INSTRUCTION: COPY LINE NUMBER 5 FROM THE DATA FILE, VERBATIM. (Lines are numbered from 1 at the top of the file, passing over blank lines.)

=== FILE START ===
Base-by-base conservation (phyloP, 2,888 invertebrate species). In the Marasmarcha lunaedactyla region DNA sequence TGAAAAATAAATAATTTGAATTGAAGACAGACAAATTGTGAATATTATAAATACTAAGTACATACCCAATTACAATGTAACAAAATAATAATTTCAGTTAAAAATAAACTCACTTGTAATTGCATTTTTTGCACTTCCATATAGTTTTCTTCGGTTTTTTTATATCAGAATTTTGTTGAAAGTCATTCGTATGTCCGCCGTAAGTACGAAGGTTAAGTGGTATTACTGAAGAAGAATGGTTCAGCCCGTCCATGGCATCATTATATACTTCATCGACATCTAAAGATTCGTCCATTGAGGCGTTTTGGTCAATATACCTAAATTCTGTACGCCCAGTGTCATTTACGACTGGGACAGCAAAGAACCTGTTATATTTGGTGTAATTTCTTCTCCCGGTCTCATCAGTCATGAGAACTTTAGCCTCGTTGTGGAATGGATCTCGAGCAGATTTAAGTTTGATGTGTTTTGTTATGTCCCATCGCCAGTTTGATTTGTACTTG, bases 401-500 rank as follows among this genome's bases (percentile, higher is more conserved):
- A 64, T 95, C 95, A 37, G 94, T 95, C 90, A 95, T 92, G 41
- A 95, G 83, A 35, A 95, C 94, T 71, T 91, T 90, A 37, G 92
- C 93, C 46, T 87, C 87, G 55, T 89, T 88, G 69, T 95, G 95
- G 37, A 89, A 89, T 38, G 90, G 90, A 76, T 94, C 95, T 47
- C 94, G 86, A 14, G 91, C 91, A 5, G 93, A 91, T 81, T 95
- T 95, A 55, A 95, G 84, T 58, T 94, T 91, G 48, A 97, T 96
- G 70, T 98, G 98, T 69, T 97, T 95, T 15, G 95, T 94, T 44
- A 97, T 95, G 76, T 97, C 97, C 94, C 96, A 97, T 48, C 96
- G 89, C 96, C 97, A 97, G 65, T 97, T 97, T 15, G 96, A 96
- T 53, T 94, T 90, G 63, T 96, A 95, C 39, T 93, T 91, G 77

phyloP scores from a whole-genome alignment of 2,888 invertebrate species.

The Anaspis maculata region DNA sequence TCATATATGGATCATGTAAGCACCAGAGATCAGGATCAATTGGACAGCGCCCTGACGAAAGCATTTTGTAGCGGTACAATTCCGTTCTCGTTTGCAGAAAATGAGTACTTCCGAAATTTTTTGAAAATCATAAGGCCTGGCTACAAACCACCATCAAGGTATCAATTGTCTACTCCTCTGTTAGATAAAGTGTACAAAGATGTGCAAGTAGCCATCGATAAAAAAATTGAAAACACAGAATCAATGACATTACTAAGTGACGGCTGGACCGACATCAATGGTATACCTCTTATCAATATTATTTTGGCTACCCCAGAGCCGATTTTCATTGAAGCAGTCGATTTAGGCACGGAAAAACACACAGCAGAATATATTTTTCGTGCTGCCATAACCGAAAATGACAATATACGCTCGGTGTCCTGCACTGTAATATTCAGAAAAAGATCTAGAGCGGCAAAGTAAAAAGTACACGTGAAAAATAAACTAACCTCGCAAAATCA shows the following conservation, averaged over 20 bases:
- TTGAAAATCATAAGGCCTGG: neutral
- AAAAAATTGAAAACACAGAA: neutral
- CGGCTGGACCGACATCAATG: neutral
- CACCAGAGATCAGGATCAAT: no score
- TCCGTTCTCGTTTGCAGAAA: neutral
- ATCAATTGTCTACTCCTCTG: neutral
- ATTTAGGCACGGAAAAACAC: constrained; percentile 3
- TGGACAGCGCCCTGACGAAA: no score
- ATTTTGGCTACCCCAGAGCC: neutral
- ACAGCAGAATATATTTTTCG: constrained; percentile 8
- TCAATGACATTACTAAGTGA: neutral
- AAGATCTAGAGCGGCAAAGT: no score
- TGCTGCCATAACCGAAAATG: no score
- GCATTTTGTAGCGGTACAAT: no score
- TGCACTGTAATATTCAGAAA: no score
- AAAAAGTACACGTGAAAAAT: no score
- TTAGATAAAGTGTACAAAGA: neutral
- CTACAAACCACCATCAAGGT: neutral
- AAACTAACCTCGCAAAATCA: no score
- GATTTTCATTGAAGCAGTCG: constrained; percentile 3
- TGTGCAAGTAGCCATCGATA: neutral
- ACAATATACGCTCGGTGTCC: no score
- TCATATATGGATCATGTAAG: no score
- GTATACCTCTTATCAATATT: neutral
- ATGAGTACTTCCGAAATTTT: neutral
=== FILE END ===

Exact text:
- G 37, A 89, A 89, T 38, G 90, G 90, A 76, T 94, C 95, T 47